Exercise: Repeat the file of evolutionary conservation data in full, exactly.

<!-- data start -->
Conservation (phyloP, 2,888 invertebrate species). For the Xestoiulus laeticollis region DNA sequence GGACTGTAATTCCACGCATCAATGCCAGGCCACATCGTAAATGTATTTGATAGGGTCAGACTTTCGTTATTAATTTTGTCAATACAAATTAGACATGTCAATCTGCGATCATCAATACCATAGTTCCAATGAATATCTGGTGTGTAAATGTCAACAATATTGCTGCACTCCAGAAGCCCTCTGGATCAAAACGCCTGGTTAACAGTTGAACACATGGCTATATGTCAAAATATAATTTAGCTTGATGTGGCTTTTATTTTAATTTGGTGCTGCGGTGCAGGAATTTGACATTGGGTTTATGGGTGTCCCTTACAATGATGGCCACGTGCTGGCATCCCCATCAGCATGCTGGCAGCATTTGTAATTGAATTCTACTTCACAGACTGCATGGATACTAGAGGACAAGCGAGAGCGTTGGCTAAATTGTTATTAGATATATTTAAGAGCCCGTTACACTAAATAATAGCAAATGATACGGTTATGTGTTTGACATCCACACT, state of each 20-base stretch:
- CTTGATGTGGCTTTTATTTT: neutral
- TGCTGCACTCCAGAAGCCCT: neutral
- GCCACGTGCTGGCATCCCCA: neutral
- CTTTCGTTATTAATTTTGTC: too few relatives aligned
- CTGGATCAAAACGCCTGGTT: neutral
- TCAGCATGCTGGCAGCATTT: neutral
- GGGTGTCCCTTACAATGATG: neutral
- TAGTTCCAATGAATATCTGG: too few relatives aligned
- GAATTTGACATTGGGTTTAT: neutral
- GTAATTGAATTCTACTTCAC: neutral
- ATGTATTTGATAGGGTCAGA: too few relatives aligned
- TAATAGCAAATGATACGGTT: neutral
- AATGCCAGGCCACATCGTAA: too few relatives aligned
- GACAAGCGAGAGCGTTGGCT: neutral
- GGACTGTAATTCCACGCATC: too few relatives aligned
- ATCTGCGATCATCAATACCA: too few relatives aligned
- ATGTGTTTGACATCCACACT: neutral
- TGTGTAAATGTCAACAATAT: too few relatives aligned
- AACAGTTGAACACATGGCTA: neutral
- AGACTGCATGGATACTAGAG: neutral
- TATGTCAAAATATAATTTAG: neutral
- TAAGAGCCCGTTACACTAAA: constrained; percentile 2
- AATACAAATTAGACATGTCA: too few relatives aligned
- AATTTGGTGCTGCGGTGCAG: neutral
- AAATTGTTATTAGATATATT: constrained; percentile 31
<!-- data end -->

Conservation (phyloP, 2,888 invertebrate species). For the Xestoiulus laeticollis region DNA sequence GGACTGTAATTCCACGCATCAATGCCAGGCCACATCGTAAATGTATTTGATAGGGTCAGACTTTCGTTATTAATTTTGTCAATACAAATTAGACATGTCAATCTGCGATCATCAATACCATAGTTCCAATGAATATCTGGTGTGTAAATGTCAACAATATTGCTGCACTCCAGAAGCCCTCTGGATCAAAACGCCTGGTTAACAGTTGAACACATGGCTATATGTCAAAATATAATTTAGCTTGATGTGGCTTTTATTTTAATTTGGTGCTGCGGTGCAGGAATTTGACATTGGGTTTATGGGTGTCCCTTACAATGATGGCCACGTGCTGGCATCCCCATCAGCATGCTGGCAGCATTTGTAATTGAATTCTACTTCACAGACTGCATGGATACTAGAGGACAAGCGAGAGCGTTGGCTAAATTGTTATTAGATATATTTAAGAGCCCGTTACACTAAATAATAGCAAATGATACGGTTATGTGTTTGACATCCACACT, state of each 20-base stretch:
- CTTGATGTGGCTTTTATTTT: neutral
- TGCTGCACTCCAGAAGCCCT: neutral
- GCCACGTGCTGGCATCCCCA: neutral
- CTTTCGTTATTAATTTTGTC: too few relatives aligned
- CTGGATCAAAACGCCTGGTT: neutral
- TCAGCATGCTGGCAGCATTT: neutral
- GGGTGTCCCTTACAATGATG: neutral
- TAGTTCCAATGAATATCTGG: too few relatives aligned
- GAATTTGACATTGGGTTTAT: neutral
- GTAATTGAATTCTACTTCAC: neutral
- ATGTATTTGATAGGGTCAGA: too few relatives aligned
- TAATAGCAAATGATACGGTT: neutral
- AATGCCAGGCCACATCGTAA: too few relatives aligned
- GACAAGCGAGAGCGTTGGCT: neutral
- GGACTGTAATTCCACGCATC: too few relatives aligned
- ATCTGCGATCATCAATACCA: too few relatives aligned
- ATGTGTTTGACATCCACACT: neutral
- TGTGTAAATGTCAACAATAT: too few relatives aligned
- AACAGTTGAACACATGGCTA: neutral
- AGACTGCATGGATACTAGAG: neutral
- TATGTCAAAATATAATTTAG: neutral
- TAAGAGCCCGTTACACTAAA: constrained; percentile 2
- AATACAAATTAGACATGTCA: too few relatives aligned
- AATTTGGTGCTGCGGTGCAG: neutral
- AAATTGTTATTAGATATATT: constrained; percentile 31